Later that night around 2 a.m., Paris was informed he had a complaint called in earlier in the night. Of the two people he stopped for suspecting they had alcohol in a container, one of the them filed a complaint against him sometime after he had let the two go on their way to “Sykes After Dark.” The complaint, a claim of having their rights violated, will go on Paris’ “jacket” to be reviewed.
Shortly after finding the container and disposing of it, Paris began walking back to his patrol car.
He stopped after hearing noise coming from a nearby apartment. Checking out the scene, he found several people inside playing a game.
Determining the noi
se was coming from that apartment, he walked to the front door. Hearing the voices inside talking about drinking, Paris knocked.
Paris was on the scene for nearly 45 minutes in total, with two security guards, writing citations for underage drinking and writing down the names of all persons inside. The alcohol was confiscated.
After leaving this apartment, the police officer and security guards patrolled South Campus in no particular order, finding parties by the loud music and loud voices that followed.
Still on foot, Paris and two security guards now were walking on a sidewalk leading through South Campus.
Walking in between apartment complexes, Paris looked at a window of an apartment complex after hearing a number of voices and loud music. Upon hearing music, he saw the two security guards had already stopped at the door of the apartment and were telling him the number of the building.
Paris, looking into the window as the blinds were about half-drawn, and could see a number of people in the living room.
One security guard knocked on the door. It opened quickly and before the security guard could say why they knocked, the door was shut again.
The security guard told Paris they saw liquor bottles on a table, along with Solo cups.
This time Paris knocked on the door and the same girl opened it minutes later. Paris asked if she was a resident and upon her saying yes he asked to enter, which she consented.
Now the table only had chips, dip, a stack of plates and cups on it upon entry. There were no beverages, alcoholic or non-alcoholic.
Paris asked everyone in the apartment for their IDs and then asked the residents to collect all the alcohol from the apartment.
Collecting IDs, Paris recognized one person from earlier in the night. It was the person he suspected of carrying a container allegedly with the p?na colada mix.
Two residents walked into bedrooms to retrieve the alcohol. A third resident pointed to five open bottles on the counter next to a stack of red Solo cups.
This was enough probable cause for the officer to search the apartment. After asking them to open the refrigerator, bottles of “Mike’s” were confiscated.
While about 12 to 14 people sat in the apartment quietly, Paris searched the rooms in the apartment.
Upon checking the bathroom, he found one person hiding. Paris told them to come out. After still standing in the bathroom, Paris again told the person to come out.
After mentioning the tazer he carries, the person then stepped out of the bathroom without further confrontation.
With two unarmed security officers in the living room, Paris kept their safety in mind as well as his own.
The person who exited from hiding in the bathroom was the same person from earlier in the night who denied having a container and claimed to be going to “Sykes After Dark.”
After coming out of the bathroom and joining the rest of the people in the living room, the person gave Paris their ID for the second time in less than an hour.
Once again Paris wrote down their information, this time with the information of everyone else in the apartment.
As Paris wrote down their information, he talked to the person, who had been hiding in the bathroom.
Paris informed them he had found the container one of them had discarded. He told them he knew they were lying about not having a water container. At the original scene he told them he would find it eventually, which he had, minutes after the two had left.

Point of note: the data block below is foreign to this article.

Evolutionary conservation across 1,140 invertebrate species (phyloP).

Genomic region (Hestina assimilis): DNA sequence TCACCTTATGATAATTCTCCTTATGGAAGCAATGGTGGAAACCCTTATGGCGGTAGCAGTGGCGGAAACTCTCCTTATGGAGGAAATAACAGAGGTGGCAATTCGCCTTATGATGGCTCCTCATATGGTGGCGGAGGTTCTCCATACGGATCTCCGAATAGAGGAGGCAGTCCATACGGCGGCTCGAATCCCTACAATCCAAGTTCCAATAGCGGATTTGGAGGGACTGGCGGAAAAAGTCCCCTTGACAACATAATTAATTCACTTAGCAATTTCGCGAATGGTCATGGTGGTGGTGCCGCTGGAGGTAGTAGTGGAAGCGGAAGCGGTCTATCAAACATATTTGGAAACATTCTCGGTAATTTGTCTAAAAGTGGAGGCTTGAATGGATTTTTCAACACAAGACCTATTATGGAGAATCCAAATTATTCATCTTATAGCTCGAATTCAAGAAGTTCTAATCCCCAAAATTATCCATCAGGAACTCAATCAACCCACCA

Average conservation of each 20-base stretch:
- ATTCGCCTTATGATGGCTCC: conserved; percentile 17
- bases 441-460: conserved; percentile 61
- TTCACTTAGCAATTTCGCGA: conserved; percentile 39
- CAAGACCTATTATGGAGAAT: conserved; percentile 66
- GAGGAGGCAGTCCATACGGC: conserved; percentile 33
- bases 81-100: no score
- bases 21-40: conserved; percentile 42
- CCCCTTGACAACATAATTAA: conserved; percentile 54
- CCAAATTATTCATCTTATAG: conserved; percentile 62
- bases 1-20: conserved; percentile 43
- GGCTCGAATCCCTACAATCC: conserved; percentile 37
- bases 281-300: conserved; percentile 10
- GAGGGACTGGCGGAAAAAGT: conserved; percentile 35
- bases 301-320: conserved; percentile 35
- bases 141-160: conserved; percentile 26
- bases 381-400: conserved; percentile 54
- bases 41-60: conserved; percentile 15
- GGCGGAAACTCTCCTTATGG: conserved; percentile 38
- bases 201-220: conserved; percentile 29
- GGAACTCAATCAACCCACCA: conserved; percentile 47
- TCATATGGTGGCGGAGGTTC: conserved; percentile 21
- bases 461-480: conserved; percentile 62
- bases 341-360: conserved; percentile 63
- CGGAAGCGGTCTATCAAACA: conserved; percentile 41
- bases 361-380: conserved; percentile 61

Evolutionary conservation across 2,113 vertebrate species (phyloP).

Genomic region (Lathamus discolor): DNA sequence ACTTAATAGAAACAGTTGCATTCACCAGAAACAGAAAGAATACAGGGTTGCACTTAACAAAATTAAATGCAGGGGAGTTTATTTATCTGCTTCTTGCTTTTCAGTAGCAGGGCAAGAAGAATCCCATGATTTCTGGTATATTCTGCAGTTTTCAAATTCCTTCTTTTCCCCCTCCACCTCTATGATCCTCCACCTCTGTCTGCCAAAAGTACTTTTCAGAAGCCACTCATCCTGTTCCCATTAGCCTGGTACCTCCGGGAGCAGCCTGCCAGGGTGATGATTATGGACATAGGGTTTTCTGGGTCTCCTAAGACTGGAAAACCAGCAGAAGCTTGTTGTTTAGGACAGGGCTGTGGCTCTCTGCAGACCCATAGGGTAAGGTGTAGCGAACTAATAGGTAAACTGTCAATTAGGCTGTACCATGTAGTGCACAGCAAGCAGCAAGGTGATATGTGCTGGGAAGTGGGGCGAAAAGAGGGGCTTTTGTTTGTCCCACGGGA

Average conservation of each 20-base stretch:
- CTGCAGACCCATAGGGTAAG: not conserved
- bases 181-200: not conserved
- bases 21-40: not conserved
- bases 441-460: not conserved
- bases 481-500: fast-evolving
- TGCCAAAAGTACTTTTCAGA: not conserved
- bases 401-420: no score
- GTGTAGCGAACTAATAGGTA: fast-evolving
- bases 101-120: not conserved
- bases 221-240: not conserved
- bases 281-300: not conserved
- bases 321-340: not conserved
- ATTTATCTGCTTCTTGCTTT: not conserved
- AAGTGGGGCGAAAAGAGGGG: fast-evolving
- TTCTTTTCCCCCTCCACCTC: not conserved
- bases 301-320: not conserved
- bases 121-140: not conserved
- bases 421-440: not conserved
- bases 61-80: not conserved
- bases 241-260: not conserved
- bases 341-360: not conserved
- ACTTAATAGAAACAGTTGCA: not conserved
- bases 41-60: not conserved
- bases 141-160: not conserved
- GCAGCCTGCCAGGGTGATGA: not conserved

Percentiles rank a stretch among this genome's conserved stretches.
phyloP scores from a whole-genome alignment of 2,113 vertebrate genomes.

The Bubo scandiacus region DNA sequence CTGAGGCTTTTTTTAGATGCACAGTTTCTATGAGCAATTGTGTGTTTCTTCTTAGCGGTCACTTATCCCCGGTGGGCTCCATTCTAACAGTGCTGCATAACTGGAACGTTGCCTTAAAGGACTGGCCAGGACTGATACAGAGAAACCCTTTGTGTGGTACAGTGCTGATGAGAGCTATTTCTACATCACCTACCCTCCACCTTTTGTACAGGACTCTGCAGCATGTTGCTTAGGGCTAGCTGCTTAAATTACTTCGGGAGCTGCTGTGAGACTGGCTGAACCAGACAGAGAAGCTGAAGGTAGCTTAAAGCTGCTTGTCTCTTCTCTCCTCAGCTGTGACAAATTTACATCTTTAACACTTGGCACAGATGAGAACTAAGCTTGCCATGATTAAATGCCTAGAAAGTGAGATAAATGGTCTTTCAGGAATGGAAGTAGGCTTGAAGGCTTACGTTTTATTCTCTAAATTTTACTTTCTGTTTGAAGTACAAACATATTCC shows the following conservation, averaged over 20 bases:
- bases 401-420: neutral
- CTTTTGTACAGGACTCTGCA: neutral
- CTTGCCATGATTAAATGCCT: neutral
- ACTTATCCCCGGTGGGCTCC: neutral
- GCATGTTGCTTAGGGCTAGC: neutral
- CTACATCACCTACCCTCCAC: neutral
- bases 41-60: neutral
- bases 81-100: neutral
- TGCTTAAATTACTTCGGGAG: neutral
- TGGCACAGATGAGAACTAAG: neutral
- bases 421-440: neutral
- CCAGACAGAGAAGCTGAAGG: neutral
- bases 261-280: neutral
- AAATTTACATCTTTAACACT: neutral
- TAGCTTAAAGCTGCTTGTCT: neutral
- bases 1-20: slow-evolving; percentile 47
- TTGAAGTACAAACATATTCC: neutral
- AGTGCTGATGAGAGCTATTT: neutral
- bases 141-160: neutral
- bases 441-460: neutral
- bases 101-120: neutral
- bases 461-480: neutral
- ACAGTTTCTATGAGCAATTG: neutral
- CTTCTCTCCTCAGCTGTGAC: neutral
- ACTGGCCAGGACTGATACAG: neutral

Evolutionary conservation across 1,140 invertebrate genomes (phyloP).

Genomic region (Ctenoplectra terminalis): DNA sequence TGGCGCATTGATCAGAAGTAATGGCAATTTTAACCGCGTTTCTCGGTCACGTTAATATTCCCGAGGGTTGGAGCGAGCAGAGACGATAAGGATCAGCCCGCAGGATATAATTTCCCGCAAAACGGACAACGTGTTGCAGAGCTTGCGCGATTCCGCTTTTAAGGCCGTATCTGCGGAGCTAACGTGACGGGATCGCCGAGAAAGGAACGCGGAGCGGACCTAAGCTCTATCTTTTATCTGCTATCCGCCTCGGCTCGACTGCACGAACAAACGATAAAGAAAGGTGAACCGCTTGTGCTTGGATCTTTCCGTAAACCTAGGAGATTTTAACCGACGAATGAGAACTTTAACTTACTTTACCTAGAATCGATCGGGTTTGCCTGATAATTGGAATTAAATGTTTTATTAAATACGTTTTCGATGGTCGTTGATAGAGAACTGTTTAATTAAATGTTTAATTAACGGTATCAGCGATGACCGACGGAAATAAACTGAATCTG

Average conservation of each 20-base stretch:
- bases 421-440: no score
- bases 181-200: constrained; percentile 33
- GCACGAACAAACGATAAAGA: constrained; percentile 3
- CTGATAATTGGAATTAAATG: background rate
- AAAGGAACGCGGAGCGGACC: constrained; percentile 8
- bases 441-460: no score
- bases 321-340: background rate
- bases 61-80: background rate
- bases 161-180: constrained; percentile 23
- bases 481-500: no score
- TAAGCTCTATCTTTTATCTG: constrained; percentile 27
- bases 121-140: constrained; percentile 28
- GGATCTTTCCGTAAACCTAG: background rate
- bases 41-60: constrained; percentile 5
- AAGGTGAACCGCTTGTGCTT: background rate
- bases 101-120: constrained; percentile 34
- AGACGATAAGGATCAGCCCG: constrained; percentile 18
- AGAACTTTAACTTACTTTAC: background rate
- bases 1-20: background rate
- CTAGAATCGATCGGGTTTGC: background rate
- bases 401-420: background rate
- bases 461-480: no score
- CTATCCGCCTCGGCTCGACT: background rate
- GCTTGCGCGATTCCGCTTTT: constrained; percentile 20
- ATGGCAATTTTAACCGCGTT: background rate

Handing back their ID, Paris told them they would be receiving their second judicial for the night.
The first judicial is for “failure to comply” with the police officer, and now the second for having alcohol on campus grounds. This violates WCU’s policy of no alcohol on campus, regardless of age.
They took their ID from Paris, leaving this time without saying a word to him.
By now, two more police officers arrived together at the scene. Paris continued checking IDs, asking each person if they were students at WCU.
Paris asked if anyone wanted to take an “alco-screen” strip test to prove they had not been consuming alcohol. No one did.
After writing down everyone’s information, Paris told the guests they were free to leave.
Telling them again the party was over, Paris had the rest of the guests leave. One person, not a WCU student, was cleared to drive home.
Paris asked the residents if he could search for anything else that “shouldn’t be in the apartment.”
After getting consent, the additional search led him to find another person hiding in the bathroom. She was the resident that had answered the door.
On the first search, he had not seen her as he had asked someone else to come out from hiding in the bathroom. The first time Paris checked the bathroom, he stood in the doorway, partly for his own safety.
Continuing on his search, Paris used his flashlight to look under the beds and in closets.
In the final bedroom, Paris found a third person hiding, attempting to blend in with the hanging clothes.
Asking her to come out of the closet, she came out and began looking for her ID as it was requested.
Picking up a red Solo cup, Paris asked what she was drinking. She said she was in her bedroom, denied she was drinking, and she said there was no alcohol in the cup. Then, changing her statement, she claimed the cup was not hers.
Paris used an “alco-screen” strip to test the liquid in the cup. The strip turned blue, indicating there was alcohol in the cup. Paris dumped the drink down the kitchen sink.
When asked why she was hiding in the closet, she responded that she had just gotten out of the shower.
During the search of the bathroom, prior to finding her fully dressed in the closet, Paris could see that someone had attempted to pour alcohol down the drain in the shower after the police knocked on the door. The alcohol was still visible because it had not drained.
Talking to the residents of the apartment, Paris informed them that, as residents, they “had the party” and will be cited for supplying to minors, a misdemeanor.
They will get fingerprinted at a later date and will have their citations mailed to their home address. They will also receive a judicial for possession of alcohol. Paris told them people “can’t have alcohol” on campus, which violates the student code of WCU.
Confiscating any alcohol that was not dumped at the scene of the party, Paris put the alcohol in the trunk of his car to photograph.
The loud parties were then completely quiet with all guests returning home as Paris returned to the station for hours of paperwork.
Ginger Rae Dunbar is a fourth year student majoring in English with a minor in journalism. She can be reached at RD655287@wcupa.edu.